Ultra-large sized graphene nano-platelets incorporated polypropylene/GnPs composites

Significance 

The demand for polymer nanocomposites has increased rapidly in the recent years due to their capabilities for use in several applications as well as their excellent properties. However, in a special way, a composite of graphene nanoplates and polypropylene have been given considerable attention by researchers. Graphene nano-platelets and graphene nanoplates are readily available, easy to process, cost-effective and exhibit excellent physical and mechanical properties hence can be used in broad applications such as polyolefins uses.

Due to their distinct mechanical, chemical and physical properties, a composite of the polypropylene and graphene nanoplatelet are expected to have even better properties than the individual material. Thus, various studies conducted today are focused towards investigating the properties of graphene nanoplatelet and polypropylene composites.

A group of researchers at the University of Waterloo, Department of Chemical Engineering in Canada led by Professor Aiping Yu investigated the thermal, electrical and mechanical properties of large sized polypropylene and graphene nanoplatelet nanocomposites. The graphene nano-platelets incorporated polypropylene nanocomposites were prepared by melt extrusion method followed by injection molding. Their research work is currently published in the research journal, Composites Part B.

The authors investigated crystalline effects of graphene nano-platelets on the polypropylene matric using X-ray diffraction and differential scanning calorimeter techniques. For measuring the electrical conductivity of the specimens, a four-point probe was used. The polypropylene composites contained different graphene nano-platelets contents which were all prepared by melt extrusion and injection molding techniques.

The authors also observed that the crystallization of the polymer matrix was enhanced by the graphene nano-platelets composite due to heterogeneous nucleation. The high aspect ratio and the larger size of the graphene nano-platelets resulted in a low percolation threshold standing at 2.99%. It also led to an increase in the electrical conductivity both in the through-plane and n-plane.

Generally, the graphene nano-platelets composite exhibited limited mechanical properties. This behavior was resulted to by the fact that the graphene nano-platelets exhibits an inferior degree of dispersion and interfacial interaction with polypropylene. Electrical conductivity, on the other hand, is significantly enhanced. This was attributed to the choice of relatively large sizes of graphene nano-platelets However, to achieve a polypropylene / graphene nano-platelets composite with better mechanical and physical properties, it is important to use fillers with a high degree of dispersion and interfacial interactions.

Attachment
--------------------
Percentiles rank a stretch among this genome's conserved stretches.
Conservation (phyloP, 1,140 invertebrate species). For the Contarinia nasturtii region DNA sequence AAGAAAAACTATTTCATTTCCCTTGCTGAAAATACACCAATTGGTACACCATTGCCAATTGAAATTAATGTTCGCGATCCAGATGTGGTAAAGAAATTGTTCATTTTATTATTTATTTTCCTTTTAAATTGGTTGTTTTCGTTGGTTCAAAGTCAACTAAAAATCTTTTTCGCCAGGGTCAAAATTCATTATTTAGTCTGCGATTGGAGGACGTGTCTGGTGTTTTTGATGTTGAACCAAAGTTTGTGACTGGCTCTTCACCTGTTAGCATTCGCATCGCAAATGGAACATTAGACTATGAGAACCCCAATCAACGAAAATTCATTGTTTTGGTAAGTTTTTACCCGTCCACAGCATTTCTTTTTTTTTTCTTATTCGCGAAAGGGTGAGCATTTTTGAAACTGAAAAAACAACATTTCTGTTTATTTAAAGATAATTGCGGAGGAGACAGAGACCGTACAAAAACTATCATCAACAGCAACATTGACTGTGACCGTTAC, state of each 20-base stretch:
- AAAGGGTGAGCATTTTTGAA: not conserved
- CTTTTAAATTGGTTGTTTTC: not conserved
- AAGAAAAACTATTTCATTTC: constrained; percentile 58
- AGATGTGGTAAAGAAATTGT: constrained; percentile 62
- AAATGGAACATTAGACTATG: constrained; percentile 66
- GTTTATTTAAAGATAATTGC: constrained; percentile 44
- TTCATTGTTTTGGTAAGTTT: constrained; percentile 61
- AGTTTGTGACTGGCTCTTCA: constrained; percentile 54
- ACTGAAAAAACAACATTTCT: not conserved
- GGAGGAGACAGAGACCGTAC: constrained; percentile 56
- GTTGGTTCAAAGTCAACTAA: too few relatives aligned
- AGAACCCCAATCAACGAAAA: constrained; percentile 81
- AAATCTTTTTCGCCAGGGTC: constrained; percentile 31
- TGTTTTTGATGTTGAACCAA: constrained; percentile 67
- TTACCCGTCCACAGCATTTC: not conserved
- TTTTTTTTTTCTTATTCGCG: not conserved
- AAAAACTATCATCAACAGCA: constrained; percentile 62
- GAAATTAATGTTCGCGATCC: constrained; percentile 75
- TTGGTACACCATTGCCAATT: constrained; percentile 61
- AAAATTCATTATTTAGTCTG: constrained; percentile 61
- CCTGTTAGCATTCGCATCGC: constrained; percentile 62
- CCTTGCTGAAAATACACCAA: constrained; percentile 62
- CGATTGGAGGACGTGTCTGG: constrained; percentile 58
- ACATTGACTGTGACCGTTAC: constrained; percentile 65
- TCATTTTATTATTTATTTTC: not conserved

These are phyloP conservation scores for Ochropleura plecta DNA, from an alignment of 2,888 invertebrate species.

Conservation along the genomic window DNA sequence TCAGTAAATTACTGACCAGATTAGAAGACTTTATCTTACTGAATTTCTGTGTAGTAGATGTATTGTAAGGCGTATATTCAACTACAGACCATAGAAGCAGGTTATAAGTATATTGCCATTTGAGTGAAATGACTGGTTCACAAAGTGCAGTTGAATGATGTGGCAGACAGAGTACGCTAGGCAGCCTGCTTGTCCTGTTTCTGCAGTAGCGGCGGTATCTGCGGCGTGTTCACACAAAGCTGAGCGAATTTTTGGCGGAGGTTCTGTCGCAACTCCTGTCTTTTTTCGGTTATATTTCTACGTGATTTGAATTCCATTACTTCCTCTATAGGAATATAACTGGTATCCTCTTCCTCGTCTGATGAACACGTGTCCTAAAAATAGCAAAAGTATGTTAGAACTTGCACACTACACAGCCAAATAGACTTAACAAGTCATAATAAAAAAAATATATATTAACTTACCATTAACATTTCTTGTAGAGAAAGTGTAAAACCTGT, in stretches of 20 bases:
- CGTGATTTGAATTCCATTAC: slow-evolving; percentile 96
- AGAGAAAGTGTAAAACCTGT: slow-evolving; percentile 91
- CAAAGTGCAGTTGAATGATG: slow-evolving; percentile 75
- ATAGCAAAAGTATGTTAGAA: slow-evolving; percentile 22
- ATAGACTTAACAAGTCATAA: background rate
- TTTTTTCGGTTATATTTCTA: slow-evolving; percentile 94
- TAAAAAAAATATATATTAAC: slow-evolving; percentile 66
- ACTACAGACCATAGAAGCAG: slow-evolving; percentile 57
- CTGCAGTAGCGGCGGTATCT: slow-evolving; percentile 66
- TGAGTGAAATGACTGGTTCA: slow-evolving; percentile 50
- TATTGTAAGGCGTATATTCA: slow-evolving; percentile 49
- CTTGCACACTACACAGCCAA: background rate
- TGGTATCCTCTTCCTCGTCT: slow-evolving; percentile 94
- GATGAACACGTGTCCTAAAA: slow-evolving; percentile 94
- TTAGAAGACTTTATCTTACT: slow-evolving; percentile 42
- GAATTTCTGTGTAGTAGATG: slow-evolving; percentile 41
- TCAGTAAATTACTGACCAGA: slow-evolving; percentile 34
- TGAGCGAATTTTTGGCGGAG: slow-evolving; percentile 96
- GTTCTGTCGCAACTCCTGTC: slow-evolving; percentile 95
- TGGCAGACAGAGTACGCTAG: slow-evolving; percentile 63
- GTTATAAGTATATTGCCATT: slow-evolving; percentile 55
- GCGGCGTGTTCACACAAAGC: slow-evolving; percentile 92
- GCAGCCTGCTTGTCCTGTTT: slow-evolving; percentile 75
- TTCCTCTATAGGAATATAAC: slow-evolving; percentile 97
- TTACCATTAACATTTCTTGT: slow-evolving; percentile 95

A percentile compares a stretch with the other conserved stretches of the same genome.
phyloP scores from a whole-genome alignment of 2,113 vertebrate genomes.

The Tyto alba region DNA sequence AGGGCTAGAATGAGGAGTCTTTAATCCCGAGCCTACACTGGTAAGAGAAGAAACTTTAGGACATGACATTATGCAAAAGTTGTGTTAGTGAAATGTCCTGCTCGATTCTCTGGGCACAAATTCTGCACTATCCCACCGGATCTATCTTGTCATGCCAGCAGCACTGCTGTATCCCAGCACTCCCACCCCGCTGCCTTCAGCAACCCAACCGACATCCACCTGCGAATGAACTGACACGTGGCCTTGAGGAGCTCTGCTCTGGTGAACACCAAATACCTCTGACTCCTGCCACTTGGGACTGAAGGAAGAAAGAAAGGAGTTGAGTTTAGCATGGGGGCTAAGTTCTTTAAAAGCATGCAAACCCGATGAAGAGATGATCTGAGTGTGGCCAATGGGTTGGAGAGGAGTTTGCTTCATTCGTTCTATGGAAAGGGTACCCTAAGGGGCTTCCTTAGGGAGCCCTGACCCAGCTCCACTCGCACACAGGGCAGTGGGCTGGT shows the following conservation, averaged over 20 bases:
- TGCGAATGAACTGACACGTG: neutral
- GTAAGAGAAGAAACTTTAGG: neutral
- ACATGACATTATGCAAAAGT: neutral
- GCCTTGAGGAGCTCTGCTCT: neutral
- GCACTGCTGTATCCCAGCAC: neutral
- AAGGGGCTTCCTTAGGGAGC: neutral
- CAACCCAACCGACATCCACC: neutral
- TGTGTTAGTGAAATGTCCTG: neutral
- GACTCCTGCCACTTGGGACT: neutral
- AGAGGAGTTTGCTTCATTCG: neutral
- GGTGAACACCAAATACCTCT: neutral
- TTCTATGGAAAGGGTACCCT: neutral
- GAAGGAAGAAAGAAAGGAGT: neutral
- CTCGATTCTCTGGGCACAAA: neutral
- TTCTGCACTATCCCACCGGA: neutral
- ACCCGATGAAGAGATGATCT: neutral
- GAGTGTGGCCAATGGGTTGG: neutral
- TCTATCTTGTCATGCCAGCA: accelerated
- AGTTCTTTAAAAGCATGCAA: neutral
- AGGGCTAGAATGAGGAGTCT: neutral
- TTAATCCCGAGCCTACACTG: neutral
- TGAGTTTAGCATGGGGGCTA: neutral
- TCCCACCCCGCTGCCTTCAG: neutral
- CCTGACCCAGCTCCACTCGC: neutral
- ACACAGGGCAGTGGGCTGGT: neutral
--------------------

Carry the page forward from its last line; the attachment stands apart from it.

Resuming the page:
A comparison between Young’s moduli results obtained experimentally and that predicted by the Halpin-Tsai equation showed fewer improvements in tensile and flexural strengths. It also showed that the compounding process influenced the morphology and aspect ratio of the graphene nano-platelets composite. The study by Yun-Seok Jun and colleagues will help advance various industries such as electronics, automobile and green technology which uses the polypropylene / graphene nano-platelets composites since they exhibit excellent mechanical, electrical and physical properties.

 

About the author

Aiping Yu is a Chemical Engineering Associate Professor, Director of the Carbon Nanomaterials Laboratory for Renewable Energy and Multi-functional Composites, and a researcher in the Waterloo Institute for Nanotechnology at the University of Waterloo. Professor Yu is primarily interested in materials development for energy storage and conversion, photocatylsts, and nano composites.

She is an expert in carbon nanotubes and graphene, allowing her to design the proper porosity and polarity of nanomaterials for high energy storage supercapacitors and ultra-strong nanocomposites. Her previous work in the plastics and carbon solutions industries has led her to dedicate her research toward developing nanomaterials for practical applications.

About the author

Yun-Seok Jun received his Ph.D. in Chemical Engineering from the University of Waterloo, Canada, under the supervision of Prof. Aiping Yu. He is currently a postdoctoral fellow in the laboratory of Prof. Chul Park in Mechanical and Industrial Engineering at the University of Toronto.

His research focuses on the development of carbon-integrated and foamed polymer composites with enhanced electrical and mechanical properties.

 

Reference

Jun, Y., Um, J., Jiang, G., Lui, G., & Yu, A. (2018). Ultra-large sized graphene nano-platelets (GnPs) incorporated polypropylene (PP)/GnPs composites engineered by melt compounding and its thermal, mechanical, and electrical properties. Composites Part B: Engineering, 133, 218-225.

Go To Composites Part B: Engineering

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